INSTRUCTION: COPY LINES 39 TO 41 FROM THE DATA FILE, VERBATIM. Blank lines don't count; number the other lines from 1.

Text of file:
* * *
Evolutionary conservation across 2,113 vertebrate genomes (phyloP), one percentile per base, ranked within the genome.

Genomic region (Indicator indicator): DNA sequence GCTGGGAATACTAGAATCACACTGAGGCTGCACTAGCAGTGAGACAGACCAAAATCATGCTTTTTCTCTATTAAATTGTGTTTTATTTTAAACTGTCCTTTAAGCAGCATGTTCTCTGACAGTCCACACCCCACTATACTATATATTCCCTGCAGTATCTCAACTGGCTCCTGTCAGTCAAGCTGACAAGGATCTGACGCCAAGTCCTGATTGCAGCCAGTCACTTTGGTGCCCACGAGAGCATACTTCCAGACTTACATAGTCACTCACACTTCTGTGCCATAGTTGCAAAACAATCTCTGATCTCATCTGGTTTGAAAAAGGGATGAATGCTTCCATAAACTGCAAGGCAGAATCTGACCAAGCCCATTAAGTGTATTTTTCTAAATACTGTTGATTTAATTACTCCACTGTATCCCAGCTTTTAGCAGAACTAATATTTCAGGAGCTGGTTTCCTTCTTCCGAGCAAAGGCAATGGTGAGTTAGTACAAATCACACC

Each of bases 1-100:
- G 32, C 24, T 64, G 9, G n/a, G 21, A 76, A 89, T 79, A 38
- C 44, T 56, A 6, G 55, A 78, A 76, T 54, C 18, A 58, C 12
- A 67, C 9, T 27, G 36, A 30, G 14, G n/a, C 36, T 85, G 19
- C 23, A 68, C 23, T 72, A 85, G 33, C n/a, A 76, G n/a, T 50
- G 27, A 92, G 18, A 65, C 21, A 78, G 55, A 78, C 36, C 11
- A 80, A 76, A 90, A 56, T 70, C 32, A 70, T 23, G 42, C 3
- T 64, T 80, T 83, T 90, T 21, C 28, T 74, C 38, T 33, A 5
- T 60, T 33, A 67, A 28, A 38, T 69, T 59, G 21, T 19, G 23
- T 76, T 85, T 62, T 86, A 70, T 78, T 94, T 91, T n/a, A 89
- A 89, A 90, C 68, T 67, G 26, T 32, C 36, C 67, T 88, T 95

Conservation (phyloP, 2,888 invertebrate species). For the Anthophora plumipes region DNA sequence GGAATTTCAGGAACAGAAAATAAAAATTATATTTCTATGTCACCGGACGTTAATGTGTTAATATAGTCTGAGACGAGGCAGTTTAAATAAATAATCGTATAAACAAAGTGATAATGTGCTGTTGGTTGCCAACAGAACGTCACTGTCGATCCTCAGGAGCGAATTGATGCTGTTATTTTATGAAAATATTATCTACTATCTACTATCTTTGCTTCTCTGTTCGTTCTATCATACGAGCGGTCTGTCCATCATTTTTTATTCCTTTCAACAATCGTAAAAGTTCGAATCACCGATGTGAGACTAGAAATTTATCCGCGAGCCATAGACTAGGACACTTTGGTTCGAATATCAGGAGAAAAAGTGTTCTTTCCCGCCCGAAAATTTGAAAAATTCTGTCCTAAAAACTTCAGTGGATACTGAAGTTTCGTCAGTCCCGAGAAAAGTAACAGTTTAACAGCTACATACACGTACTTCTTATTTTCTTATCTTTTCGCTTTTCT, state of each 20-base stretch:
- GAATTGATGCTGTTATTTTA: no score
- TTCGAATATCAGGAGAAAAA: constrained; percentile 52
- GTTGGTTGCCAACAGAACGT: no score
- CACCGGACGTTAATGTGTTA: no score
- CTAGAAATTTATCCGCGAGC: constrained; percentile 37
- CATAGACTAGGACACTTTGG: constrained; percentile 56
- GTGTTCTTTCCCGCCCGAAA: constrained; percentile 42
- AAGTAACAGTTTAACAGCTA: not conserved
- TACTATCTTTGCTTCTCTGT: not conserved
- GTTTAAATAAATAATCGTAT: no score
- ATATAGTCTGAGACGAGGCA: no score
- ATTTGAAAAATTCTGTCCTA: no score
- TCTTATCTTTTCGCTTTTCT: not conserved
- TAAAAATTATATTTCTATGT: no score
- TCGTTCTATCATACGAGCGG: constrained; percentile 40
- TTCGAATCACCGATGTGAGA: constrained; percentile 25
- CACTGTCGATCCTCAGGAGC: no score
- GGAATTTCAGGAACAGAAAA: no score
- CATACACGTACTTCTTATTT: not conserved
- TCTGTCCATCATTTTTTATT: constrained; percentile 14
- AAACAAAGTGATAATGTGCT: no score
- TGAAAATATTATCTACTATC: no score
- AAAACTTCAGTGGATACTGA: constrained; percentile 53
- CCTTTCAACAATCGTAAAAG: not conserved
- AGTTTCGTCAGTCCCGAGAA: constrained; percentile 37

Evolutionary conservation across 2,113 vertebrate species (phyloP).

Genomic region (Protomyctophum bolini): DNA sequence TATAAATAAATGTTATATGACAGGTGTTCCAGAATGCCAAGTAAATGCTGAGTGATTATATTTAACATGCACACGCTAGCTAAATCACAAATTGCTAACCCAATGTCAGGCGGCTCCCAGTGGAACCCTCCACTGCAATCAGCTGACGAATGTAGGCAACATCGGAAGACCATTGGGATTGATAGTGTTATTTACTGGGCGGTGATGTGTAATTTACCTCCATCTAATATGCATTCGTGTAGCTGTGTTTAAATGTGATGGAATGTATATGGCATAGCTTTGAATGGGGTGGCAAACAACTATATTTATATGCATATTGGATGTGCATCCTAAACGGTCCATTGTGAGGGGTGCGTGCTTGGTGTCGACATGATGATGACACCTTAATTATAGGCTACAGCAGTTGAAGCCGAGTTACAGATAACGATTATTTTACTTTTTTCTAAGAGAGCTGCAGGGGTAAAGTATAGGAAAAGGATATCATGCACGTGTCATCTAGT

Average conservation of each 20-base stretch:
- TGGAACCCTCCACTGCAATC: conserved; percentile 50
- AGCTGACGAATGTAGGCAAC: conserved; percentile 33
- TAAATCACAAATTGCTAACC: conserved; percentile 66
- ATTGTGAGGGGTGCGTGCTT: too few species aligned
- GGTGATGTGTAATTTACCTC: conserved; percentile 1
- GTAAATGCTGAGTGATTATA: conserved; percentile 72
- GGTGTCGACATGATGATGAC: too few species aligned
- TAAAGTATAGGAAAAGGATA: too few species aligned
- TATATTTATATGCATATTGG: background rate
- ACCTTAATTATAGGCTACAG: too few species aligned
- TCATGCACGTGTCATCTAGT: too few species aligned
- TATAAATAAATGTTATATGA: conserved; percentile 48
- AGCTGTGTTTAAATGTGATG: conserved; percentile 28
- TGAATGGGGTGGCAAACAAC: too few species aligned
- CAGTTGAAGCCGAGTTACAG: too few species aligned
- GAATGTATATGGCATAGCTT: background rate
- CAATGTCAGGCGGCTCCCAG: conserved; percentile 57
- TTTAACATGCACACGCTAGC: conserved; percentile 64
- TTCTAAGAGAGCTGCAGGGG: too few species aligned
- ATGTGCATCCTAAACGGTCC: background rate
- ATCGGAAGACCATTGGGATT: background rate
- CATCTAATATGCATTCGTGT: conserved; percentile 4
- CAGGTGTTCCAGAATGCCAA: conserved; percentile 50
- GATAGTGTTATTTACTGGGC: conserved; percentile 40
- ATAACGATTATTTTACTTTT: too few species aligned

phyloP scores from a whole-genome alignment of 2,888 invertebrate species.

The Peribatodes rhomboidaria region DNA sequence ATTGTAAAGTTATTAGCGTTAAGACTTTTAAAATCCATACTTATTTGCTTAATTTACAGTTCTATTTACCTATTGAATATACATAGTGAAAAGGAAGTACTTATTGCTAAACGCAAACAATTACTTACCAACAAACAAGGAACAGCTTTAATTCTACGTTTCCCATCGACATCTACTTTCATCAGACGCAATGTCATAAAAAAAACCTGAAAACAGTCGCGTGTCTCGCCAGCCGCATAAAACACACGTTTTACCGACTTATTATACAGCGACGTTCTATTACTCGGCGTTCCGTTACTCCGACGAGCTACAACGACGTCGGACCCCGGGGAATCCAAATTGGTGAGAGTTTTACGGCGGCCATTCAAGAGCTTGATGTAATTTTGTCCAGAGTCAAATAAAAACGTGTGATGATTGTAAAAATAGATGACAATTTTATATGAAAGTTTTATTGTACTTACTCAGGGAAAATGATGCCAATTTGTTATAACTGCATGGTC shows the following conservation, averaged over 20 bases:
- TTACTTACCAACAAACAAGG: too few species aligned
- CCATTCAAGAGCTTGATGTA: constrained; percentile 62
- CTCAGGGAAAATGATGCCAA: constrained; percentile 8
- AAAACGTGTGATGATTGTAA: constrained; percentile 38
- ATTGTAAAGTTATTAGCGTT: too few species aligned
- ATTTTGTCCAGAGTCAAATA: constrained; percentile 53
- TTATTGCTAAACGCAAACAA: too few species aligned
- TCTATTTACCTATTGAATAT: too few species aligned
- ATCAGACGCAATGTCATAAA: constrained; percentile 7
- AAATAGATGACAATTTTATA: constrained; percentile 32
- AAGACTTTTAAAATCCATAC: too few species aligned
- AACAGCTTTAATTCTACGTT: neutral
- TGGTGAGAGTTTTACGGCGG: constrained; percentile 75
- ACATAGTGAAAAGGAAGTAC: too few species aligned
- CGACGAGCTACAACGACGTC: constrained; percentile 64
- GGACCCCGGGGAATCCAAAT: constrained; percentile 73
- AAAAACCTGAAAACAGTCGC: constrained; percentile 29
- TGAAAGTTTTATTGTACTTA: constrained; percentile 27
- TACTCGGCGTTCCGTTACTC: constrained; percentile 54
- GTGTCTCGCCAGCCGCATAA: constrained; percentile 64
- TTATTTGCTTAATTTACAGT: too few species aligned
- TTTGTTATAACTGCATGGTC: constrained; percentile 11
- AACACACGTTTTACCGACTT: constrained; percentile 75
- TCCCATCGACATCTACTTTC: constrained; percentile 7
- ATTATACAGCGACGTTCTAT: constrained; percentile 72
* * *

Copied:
- AGTTTCGTCAGTCCCGAGAA: constrained; percentile 37

Evolutionary conservation across 2,113 vertebrate species (phyloP).

Genomic region (Protomyctophum bolini): DNA sequence TATAAATAAATGTTATATGACAGGTGTTCCAGAATGCCAAGTAAATGCTGAGTGATTATATTTAACATGCACACGCTAGCTAAATCACAAATTGCTAACCCAATGTCAGGCGGCTCCCAGTGGAACCCTCCACTGCAATCAGCTGACGAATGTAGGCAACATCGGAAGACCATTGGGATTGATAGTGTTATTTACTGGGCGGTGATGTGTAATTTACCTCCATCTAATATGCATTCGTGTAGCTGTGTTTAAATGTGATGGAATGTATATGGCATAGCTTTGAATGGGGTGGCAAACAACTATATTTATATGCATATTGGATGTGCATCCTAAACGGTCCATTGTGAGGGGTGCGTGCTTGGTGTCGACATGATGATGACACCTTAATTATAGGCTACAGCAGTTGAAGCCGAGTTACAGATAACGATTATTTTACTTTTTTCTAAGAGAGCTGCAGGGGTAAAGTATAGGAAAAGGATATCATGCACGTGTCATCTAGT